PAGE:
One of the hallmarks of cancer is uncontrolled cellular proliferation, and therefore many anti-cancer drugs aim to disrupt cancer proliferation. However, some of these drugs (e.g., chemotherapeutic agents) affect normal proliferating cells as well, resulting in undesirable side effects. Understanding the differences between cancerous and non-cancerous proliferation can help us design new selective drugs that kill cancer cells without harming normal cells. In this work, we use genome scale gene expression and growth rate measurements across 60 cancer cell lines (NCI-60) to uncover genetic determinants of cancerous proliferation. In parallel, gene expression and growth rate measurements of non-cancerous cell lines allow us to uncover determinants of non-cancerous proliferation. Notably, we find marked differences between the cancerous and non-cancerous proliferation. The two proliferation signatures can be used jointly to enhance the prediction of patient outcome in cancer. Notably, we find that certain genes in the translation and spliceosome machineries are involved in cancerous proliferation but not in non-cancerous proliferation, highlighting them as putative selective anti-cancer drug targets.
Many fibroblast-secreted proteins promote tumorigenicity, and several factors secreted by cancer cells have in turn been proposed to induce these proteins. It is not clear whether there are single dominant pathways underlying these interactions or whether they involve multiple pathways acting in parallel. Here, we identified 42 fibroblast-secreted factors induced by breast cancer cells using comparative genomic analysis. To determine what fraction was active in promoting tumorigenicity, we chose five representative fibroblast-secreted factors for in vivo analysis. We found that the majority (three out of five) played equally major roles in promoting tumorigenicity, and intriguingly, each one had distinct effects on the tumor microenvironment. Specifically, fibroblast-secreted amphiregulin promoted breast cancer cell survival, whereas the chemokine CCL7 stimulated tumor cell proliferation while CCL2 promoted innate immune cell infiltration and angiogenesis. The other two factors tested had minor (CCL8) or minimally (STC1) significant effects on the ability of fibroblasts to promote tumor growth. The importance of parallel interactions between fibroblasts and cancer cells was tested by simultaneously targeting fibroblast-secreted amphiregulin and the CCL7 receptor on cancer cells, and this was significantly more efficacious than blocking either pathway alone. We further explored the concept of parallel interactions by testing the extent to which induction of critical fibroblast-secreted proteins could be achieved by single, previously identified, factors produced by breast cancer cells. We found that although single factors could induce a subset of genes, even combinations of factors failed to induce the full repertoire of functionally important fibroblast-secreted proteins. Together, these results delineate a complex network of tumor-fibroblast interactions that act in parallel to promote tumorigenicity and suggest that effective anti-stromal therapeutic strategies will need to be multi-targeted.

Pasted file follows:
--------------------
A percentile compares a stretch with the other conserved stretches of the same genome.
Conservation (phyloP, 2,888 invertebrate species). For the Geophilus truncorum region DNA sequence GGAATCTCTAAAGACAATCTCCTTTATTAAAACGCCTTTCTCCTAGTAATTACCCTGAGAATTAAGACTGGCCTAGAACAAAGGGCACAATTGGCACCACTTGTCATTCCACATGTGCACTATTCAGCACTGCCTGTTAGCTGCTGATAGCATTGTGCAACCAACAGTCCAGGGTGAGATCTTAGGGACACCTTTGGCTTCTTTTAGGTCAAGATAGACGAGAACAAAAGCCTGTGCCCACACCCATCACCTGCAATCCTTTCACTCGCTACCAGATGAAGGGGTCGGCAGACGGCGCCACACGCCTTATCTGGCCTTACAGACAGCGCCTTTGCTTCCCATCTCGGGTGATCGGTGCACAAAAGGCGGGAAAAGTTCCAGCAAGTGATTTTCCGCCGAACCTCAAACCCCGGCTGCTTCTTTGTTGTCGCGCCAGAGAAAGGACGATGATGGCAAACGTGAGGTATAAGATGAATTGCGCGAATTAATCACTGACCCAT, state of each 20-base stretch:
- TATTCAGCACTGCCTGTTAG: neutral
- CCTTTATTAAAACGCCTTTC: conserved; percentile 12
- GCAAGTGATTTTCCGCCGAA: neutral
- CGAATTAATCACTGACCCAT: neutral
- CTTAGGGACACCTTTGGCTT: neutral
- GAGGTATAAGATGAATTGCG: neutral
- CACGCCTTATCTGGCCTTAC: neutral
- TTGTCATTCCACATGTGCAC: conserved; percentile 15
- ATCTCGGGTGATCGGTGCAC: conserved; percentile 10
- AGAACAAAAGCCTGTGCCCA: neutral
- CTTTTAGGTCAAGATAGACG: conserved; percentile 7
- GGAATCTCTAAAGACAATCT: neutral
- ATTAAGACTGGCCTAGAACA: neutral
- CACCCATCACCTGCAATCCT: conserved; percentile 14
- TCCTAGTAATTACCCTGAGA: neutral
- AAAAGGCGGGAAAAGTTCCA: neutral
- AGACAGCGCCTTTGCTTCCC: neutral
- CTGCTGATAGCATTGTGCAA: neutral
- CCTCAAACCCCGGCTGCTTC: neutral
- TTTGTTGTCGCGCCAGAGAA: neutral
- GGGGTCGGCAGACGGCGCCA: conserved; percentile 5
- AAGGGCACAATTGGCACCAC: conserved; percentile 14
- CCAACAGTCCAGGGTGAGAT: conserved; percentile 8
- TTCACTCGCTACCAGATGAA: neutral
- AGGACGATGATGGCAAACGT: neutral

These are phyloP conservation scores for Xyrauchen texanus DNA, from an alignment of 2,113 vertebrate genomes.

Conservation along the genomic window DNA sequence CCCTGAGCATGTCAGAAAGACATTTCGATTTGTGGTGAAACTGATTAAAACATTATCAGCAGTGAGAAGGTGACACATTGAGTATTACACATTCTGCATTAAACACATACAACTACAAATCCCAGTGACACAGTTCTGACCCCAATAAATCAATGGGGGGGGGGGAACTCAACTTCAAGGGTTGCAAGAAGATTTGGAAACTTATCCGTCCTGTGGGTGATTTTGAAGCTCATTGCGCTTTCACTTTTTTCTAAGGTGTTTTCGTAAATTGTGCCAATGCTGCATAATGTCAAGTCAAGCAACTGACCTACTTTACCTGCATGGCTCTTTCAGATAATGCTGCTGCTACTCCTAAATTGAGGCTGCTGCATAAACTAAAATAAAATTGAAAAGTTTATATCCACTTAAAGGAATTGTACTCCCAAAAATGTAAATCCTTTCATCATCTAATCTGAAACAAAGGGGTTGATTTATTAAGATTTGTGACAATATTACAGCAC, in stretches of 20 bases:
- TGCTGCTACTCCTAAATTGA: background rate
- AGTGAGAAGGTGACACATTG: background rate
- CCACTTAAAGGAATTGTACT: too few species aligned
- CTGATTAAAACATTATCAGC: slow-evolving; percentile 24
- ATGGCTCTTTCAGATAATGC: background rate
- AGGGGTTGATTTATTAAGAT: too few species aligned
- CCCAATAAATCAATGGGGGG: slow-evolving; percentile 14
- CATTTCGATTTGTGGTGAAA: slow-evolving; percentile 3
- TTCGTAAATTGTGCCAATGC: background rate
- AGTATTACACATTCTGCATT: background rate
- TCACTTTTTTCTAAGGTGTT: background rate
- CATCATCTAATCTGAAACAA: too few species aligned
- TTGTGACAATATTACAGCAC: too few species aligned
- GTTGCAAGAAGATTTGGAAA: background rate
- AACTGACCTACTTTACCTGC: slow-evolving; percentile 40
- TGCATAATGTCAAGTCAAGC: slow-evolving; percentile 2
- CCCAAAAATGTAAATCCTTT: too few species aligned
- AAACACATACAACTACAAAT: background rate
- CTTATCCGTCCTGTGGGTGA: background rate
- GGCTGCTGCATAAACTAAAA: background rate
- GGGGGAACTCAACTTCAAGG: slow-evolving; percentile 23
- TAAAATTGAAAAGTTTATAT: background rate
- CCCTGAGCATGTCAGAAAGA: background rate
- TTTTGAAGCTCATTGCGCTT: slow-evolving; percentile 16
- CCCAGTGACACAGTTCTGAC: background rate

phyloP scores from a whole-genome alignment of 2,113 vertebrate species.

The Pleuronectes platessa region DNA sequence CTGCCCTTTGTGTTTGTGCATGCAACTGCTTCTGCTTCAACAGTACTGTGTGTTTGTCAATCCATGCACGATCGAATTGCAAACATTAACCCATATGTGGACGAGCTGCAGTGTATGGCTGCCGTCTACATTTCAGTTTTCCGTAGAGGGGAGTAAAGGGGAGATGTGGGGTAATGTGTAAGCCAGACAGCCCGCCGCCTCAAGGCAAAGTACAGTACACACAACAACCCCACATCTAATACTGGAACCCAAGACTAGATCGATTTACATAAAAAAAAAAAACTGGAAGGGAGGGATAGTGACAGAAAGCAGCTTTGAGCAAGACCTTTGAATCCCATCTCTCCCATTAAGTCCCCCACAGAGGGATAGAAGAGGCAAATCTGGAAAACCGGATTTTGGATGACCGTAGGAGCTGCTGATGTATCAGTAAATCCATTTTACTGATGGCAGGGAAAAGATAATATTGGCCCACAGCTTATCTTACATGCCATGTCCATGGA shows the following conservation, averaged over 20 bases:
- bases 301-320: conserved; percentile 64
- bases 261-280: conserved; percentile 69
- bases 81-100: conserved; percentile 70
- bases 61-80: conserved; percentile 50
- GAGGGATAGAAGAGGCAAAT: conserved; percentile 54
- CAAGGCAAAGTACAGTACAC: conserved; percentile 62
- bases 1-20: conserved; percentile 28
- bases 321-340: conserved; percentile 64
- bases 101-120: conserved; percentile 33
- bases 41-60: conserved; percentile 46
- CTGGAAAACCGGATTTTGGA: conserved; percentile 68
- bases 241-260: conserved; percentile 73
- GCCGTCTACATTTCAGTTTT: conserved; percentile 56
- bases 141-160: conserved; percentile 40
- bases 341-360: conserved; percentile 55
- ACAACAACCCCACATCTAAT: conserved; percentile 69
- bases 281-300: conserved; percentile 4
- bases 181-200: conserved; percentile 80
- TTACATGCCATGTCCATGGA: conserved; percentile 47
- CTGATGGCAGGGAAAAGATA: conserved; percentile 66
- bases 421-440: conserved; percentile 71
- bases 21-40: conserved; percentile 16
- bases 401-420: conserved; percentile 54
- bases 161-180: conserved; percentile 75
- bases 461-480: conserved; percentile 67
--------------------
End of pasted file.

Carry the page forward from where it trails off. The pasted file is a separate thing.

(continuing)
There is increasing interest in developing methods to treat cancer by targeting non-cancer cells that play supportive roles in the tumor microenvironment. One type of non-cancer cell that has received considerable attention along these lines is cancer-associated fibroblasts, which can promote tumor formation and tumor growth. There have been several studies showing that inhibition of individual fibroblast genes or proteins dramatically reduces the tumor supportive function of fibroblasts. From the perspective of developing a therapeutic strategy, what remains unclear is whether the several different important factors discovered to date reflect the requirement of a multitude of fibroblast factors to promote tumorigenicity, or whether it reflects the diversity of the epithelial cancer cells and fibroblasts used in these different studies. Here, we addressed this question directly using a single system of fibroblasts and breast cancer epithelial cells. Importantly, we found that a multitude of fibroblast factors are indeed required to promote tumorigenicity, and that they have different effects on the tumor microenvironment. Furthermore, we found that inhibiting multiple fibroblast-secreted factors is more efficacious than blocking individual factors. These results suggest that fibroblasts and cancer cells act through multiple parallel pathways and that effective anti-stromal therapeutic strategies will need to be multi-targeted.
The identification of cancer drivers is a major goal of current cancer research. Finding driver genes within large chromosomal events is especially challenging because such alterations encompass many genes. Previously, we demonstrated that zebrafish malignant peripheral nerve sheath tumors (MPNSTs) are highly aneuploid, much like human tumors. In this study, we examined 147 zebrafish MPNSTs by massively parallel sequencing and identified both large and focal copy number alterations (CNAs). Given the low degree of conserved synteny between fish and mammals, we reasoned that comparative analyses of CNAs from fish versus human MPNSTs would enable elimination of a large proportion of passenger mutations, especially on large CNAs. We established a list of orthologous genes between human and zebrafish, which includes approximately two-thirds of human protein-coding genes. For the subset of these genes found in human MPNST CNAs, only one quarter of their orthologues were co-gained or co-lost in zebrafish, dramatically narrowing the list of candidate cancer drivers for both focal and large CNAs. We conclude that zebrafish-human comparative analysis represents a powerful, and broadly applicable, tool to enrich for evolutionarily conserved cancer drivers.